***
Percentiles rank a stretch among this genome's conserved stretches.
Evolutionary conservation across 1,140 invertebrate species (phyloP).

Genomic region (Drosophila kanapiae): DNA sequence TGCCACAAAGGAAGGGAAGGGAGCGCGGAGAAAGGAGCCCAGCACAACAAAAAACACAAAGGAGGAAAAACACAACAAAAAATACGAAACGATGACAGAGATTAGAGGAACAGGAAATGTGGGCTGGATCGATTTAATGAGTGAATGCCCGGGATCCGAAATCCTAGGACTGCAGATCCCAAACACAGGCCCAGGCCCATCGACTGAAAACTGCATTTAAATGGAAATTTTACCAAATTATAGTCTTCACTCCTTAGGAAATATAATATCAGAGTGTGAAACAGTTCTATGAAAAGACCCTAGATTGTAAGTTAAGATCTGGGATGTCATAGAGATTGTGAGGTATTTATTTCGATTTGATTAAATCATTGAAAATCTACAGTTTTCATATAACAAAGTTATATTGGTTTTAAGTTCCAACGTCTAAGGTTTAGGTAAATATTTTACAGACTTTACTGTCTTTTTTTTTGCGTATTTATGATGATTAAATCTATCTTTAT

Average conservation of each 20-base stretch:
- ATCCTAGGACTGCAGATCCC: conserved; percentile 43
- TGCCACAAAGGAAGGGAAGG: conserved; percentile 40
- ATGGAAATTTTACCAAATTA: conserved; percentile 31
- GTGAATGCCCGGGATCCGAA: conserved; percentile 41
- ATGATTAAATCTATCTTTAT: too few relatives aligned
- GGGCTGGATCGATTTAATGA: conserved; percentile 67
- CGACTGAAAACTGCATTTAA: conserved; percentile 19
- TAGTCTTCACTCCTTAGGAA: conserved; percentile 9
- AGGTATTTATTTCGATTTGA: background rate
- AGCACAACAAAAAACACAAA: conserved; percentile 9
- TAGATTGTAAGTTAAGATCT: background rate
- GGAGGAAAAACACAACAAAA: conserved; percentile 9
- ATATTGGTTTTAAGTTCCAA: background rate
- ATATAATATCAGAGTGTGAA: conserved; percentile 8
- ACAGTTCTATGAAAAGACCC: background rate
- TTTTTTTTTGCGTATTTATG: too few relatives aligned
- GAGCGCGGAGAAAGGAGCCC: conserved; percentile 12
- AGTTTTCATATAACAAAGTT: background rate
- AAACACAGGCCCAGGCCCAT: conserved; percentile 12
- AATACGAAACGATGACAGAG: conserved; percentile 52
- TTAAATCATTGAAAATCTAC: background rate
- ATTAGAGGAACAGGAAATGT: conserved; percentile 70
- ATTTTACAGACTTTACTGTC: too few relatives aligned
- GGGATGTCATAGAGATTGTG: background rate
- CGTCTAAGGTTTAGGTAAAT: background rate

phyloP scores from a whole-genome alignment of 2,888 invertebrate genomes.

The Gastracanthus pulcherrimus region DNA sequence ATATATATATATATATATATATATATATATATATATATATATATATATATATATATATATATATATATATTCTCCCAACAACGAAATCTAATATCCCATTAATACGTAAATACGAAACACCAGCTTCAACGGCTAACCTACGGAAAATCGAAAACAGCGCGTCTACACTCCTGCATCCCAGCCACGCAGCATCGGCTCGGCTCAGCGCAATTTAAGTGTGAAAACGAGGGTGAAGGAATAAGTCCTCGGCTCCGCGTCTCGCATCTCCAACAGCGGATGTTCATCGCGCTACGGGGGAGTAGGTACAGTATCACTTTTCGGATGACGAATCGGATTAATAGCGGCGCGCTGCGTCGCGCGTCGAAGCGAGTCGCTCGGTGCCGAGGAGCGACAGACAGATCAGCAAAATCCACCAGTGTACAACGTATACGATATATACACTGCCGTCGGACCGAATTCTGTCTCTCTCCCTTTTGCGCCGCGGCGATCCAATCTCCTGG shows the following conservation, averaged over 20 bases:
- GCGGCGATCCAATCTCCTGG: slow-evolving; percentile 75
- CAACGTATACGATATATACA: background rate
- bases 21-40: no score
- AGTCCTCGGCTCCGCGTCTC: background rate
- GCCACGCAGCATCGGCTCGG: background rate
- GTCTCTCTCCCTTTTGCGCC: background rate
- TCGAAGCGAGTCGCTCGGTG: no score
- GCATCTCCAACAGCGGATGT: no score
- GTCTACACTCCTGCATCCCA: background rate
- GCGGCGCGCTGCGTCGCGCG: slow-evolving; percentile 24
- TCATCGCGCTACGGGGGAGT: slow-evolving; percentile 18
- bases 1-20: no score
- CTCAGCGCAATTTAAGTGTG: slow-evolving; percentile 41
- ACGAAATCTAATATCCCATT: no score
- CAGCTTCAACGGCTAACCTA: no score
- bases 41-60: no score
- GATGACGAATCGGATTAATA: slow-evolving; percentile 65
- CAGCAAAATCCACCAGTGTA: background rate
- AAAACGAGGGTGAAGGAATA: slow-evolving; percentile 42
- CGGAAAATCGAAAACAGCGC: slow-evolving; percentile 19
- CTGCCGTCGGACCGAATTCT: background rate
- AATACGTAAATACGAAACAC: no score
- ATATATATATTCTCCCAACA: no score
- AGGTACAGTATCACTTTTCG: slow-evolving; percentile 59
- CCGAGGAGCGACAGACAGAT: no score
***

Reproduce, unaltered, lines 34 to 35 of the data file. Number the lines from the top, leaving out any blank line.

- bases 21-40: no score
- AGTCCTCGGCTCCGCGTCTC: background rate